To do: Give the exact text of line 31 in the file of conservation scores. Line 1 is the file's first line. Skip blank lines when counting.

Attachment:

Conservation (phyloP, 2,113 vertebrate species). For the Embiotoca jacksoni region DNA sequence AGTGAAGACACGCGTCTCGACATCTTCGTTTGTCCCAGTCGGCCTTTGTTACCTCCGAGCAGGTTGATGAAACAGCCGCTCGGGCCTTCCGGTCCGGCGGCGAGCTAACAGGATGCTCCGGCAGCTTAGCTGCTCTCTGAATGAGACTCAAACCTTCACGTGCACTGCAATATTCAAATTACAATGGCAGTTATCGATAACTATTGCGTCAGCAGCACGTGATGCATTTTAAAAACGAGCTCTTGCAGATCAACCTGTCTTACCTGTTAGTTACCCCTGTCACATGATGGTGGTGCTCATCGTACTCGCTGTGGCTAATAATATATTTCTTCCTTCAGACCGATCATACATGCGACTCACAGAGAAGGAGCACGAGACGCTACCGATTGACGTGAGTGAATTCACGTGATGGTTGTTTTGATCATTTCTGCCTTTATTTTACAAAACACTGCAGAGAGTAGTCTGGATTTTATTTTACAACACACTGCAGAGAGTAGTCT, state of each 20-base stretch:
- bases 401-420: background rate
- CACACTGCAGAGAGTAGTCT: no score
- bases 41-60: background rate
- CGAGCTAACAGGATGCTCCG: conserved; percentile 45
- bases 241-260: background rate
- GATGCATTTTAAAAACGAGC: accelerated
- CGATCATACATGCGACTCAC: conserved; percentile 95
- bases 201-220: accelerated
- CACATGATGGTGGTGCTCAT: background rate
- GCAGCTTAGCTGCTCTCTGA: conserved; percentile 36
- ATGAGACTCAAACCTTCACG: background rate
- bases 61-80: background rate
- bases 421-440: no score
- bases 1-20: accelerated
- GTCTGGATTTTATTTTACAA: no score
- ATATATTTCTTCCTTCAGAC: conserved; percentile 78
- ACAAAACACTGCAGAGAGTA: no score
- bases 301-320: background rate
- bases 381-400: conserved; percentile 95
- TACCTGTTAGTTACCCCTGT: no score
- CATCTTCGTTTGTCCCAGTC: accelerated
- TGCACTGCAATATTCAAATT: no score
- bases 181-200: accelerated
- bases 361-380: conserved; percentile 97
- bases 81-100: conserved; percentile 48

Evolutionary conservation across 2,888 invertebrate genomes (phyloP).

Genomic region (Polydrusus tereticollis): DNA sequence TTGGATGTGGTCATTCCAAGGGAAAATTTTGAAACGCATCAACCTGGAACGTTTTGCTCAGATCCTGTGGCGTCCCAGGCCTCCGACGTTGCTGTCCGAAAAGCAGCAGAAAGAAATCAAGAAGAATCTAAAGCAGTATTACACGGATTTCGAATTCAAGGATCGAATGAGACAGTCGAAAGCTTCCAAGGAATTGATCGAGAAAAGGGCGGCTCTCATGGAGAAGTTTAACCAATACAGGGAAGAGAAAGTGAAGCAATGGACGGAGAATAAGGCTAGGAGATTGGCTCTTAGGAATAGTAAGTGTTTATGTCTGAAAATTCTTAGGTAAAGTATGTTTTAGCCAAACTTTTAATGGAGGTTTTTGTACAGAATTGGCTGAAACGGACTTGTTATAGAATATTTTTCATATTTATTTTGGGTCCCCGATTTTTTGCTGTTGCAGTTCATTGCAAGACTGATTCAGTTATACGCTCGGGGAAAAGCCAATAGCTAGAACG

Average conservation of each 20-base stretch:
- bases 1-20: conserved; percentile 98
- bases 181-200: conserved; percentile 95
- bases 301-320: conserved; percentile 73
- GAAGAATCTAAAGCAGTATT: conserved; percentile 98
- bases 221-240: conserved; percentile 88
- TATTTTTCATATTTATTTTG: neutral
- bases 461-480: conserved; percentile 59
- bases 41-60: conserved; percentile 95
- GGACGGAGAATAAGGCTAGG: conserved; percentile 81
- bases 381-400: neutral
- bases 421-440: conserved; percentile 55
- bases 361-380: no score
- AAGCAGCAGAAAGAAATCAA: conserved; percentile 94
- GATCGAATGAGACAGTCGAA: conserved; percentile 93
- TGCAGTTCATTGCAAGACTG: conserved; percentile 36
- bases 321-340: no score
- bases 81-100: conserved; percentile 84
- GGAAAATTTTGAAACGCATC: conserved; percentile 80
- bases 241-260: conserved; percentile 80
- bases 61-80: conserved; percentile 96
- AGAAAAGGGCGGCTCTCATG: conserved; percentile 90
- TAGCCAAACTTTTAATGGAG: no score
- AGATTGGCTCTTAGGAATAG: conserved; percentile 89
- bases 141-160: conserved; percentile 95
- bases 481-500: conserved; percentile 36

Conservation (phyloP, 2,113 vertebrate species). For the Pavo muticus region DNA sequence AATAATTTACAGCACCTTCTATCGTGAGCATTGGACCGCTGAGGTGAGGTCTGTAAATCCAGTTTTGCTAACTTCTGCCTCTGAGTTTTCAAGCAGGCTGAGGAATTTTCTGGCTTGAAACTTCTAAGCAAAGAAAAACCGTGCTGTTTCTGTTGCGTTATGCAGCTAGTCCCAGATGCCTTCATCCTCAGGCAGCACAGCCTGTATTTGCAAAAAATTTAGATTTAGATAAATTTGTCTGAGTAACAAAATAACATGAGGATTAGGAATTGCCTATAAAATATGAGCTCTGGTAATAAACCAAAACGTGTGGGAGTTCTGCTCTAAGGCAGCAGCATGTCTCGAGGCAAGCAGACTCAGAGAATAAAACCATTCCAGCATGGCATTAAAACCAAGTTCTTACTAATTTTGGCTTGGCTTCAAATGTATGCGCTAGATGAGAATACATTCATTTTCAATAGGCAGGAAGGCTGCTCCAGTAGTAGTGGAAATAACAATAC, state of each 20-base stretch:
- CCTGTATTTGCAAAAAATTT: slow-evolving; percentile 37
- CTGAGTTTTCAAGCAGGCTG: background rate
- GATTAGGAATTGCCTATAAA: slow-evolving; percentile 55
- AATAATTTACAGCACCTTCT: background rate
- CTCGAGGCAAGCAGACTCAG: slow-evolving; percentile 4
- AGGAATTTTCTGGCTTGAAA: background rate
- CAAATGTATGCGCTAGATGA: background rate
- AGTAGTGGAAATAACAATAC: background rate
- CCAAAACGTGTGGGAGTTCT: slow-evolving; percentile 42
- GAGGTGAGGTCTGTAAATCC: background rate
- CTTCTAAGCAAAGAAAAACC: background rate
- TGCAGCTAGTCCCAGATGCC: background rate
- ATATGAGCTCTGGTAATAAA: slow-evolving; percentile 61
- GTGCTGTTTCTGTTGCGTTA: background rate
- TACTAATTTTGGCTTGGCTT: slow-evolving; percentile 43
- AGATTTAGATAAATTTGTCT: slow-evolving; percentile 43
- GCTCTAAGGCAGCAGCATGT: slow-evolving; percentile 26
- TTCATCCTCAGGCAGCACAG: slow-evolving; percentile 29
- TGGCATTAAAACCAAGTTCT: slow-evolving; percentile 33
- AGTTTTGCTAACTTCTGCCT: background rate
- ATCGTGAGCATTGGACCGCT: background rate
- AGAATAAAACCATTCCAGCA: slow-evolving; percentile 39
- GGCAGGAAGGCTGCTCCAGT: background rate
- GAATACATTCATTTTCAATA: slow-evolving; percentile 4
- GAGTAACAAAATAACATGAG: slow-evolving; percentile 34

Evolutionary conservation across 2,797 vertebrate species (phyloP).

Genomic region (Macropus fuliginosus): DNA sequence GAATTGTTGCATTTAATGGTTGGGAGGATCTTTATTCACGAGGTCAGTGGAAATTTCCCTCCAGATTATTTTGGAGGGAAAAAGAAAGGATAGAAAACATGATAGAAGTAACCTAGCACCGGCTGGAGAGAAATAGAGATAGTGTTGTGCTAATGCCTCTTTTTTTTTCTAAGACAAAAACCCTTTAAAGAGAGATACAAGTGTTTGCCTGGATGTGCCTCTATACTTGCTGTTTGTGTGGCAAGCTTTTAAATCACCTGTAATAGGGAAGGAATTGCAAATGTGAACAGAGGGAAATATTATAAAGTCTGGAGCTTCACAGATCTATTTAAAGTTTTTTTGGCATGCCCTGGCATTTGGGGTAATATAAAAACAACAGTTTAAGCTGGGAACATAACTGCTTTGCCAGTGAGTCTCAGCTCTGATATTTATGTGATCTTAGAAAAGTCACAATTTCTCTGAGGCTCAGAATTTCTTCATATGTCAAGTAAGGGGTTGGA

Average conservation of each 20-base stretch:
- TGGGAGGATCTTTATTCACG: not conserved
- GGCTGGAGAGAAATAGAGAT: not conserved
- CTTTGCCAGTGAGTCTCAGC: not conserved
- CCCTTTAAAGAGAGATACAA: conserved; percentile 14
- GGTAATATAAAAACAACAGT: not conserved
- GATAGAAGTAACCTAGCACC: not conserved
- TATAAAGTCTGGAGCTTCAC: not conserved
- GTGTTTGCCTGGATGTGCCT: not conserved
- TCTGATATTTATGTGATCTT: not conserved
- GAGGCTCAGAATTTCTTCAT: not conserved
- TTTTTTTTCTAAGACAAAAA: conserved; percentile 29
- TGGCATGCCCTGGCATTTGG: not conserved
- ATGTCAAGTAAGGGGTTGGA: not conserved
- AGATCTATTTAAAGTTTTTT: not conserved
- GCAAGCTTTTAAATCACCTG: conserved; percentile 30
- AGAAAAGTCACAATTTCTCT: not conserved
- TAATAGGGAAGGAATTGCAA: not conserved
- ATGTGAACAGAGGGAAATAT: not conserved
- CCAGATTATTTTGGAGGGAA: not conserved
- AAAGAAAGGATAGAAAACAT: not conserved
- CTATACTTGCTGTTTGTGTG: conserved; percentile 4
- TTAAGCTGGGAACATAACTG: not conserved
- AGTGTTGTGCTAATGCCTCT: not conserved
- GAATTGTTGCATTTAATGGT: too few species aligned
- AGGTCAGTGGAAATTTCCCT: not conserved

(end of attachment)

- bases 181-200: conserved; percentile 95